Back in 1962, infiltrations of leukemia or lymphoma cells were identified in subcutaneous AT of patients [65]. In mice, HSCs are not only found in the BM, but also in extramedullary gonadal WAT (gWAT) [66]. gWAT represents the largest visceral fat depot in mice and was just recently identified as a reservoir of leukemic stem cells (LSCs) in a model of blast crisis chronic myeloid leukemia [67]. The LSCs present in gWAT had a proinflammatory gene signature and induced lipolysis leading to atrophy of AT. Interestingly, fatty acid oxidation (FAO) was increased in leukemic versus nonleukemic cells, and LSCs presented with the highest FAO rate suggesting that these cells might benefit most from lipolysis. In line, the fatty acid transporter CD36 was highly, but not uniformly expressed in LSCs. Specifically, CD36 + LSCs were strikingly enriched in gWAT and were protected from chemotherapy by the local AT microenvironment. Vice versa, the knockout of CD36 decreased the leukemic burden in gWAT and sensitized LSCs to chemotherapy. Thus, LSCs may hide in extramedullary AT, metabolically adapt to this local environment by shifting their metabolism toward fatty acid uptake and oxidation and thereby escape chemotherapy. Targeting fatty acid metabolism not only on the leukemia side but also in the niche might therefore provide an interesting strategy to eradicate LSCs.

Protection of leukemic cells from chemotherapy-induced cytotoxicity by adipocytes?

Evidence is accumulating that leukemic cells, when in close proximity to adipocytes, are protected from chemotherapy-induced cytotoxicity. Mechanisms by which adipocytes might provide shelter to leukemic blasts were intensively studied by Mittelman et al. in both, in vitro and in vivo models [68,69,70,71,72,73]. Murine 8093 pre-B-ALL cells were transplanted into male C57BL/6 mice, which were either obese due to a high fat diet (HFD) or had been fed a normal diet [69]. Obesity did not influence the time of onset of progressive leukemia but it impaired the treatment effect of vincristine [69] supported by earlier studies showing that vincristine pharmacokinetics can be influenced by HFD-induced obesity in C57BL/6 mice [68]. In this study, the applied vincristine dose was adjusted to total body weight. The obese animals received ~28% more vincristine in total and had comparable levels of the drug in both, circulation and tissues. Thus, the authors concluded that the impaired antileukemic effect was not due to altered vincristine exposure [69]. Most interestingly, numerous leukemia cells were detected in WAT [69] in different locations [71] in the mouse models, possibly attracted by SDF1a [71] suggesting that leukemia cells might hide from chemotherapy in the fat pads. In line, co-culture with adipocytes not only deteriorated the cytotoxic effect of vincristine but also of dexamethasone, daunorubicin, or nilotinib in murine and also human ALL cell lines (SD-1, RS4; 11 and BV173) [69]. Mechanistically, this observation was attributed to an upregulation of the antiapoptotic proteins, B-cell lymphoma 2 and serine/threonine-protein kinase pim-2 by adipocyte co-culture in leukemia cells [69].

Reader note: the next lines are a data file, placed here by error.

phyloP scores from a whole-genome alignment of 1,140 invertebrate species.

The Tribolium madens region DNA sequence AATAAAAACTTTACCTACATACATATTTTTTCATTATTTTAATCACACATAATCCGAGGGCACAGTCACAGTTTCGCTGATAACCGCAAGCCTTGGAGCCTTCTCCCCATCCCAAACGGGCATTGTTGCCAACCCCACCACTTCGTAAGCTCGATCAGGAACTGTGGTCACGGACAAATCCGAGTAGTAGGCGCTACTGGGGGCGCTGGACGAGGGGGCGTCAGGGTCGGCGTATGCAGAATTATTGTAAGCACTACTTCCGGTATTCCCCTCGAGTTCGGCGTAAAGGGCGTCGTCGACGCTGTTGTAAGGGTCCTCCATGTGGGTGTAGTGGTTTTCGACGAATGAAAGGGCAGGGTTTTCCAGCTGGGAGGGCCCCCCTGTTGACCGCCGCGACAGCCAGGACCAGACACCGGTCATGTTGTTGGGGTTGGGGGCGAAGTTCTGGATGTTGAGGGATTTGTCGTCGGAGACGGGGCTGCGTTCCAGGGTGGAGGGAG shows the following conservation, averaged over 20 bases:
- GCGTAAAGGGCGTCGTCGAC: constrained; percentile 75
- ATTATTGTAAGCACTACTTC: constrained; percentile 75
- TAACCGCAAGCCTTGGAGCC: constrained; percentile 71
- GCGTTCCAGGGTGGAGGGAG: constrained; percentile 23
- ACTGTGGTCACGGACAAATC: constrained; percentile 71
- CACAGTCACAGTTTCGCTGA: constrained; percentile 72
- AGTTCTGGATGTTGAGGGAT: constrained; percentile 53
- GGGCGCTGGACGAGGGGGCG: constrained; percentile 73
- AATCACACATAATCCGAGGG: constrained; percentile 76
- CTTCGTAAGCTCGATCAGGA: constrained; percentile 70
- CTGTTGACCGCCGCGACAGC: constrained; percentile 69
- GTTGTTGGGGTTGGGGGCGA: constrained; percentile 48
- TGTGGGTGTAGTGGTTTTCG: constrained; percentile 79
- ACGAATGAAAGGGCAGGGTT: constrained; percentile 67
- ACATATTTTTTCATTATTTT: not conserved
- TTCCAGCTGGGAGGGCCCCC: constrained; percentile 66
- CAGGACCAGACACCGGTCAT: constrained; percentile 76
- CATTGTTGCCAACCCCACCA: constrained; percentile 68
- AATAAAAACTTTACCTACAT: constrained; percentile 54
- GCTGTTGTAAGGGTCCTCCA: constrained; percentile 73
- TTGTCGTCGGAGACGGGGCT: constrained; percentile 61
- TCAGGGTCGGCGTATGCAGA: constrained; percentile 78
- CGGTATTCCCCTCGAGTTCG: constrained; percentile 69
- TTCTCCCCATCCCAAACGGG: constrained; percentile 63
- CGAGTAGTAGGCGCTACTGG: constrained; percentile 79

The same syngeneic HFD-ALL mouse model was used for the analysis of the response to l-asparaginase (ASNase) [70], a first-line drug for ALL treatment which degrades asparagine and glutamine, amino acids essential for the survival of leukemic cells. Adipocytes are an important source of systemic glutamine [74] and it is well conceivable that high local levels of this amino acid protect from ASNase-induced toxicity. Indeed, comparable to the above described study [69], obesity significantly reduced survival in response to treatment with ASNase-treated mice compared with lean animals [70]. Via secretion of glutamine adipocytes also reduced the antileukemic effect of ASNase in vitro. This is in line with the finding that expression of glutamine synthetase was increased in BM sections of adolescent patients with leukemia upon induction therapy, yet the plasma levels of asparagine and glutamine are comparable between lean and obese children undergoing high-risk ALL treatment [70].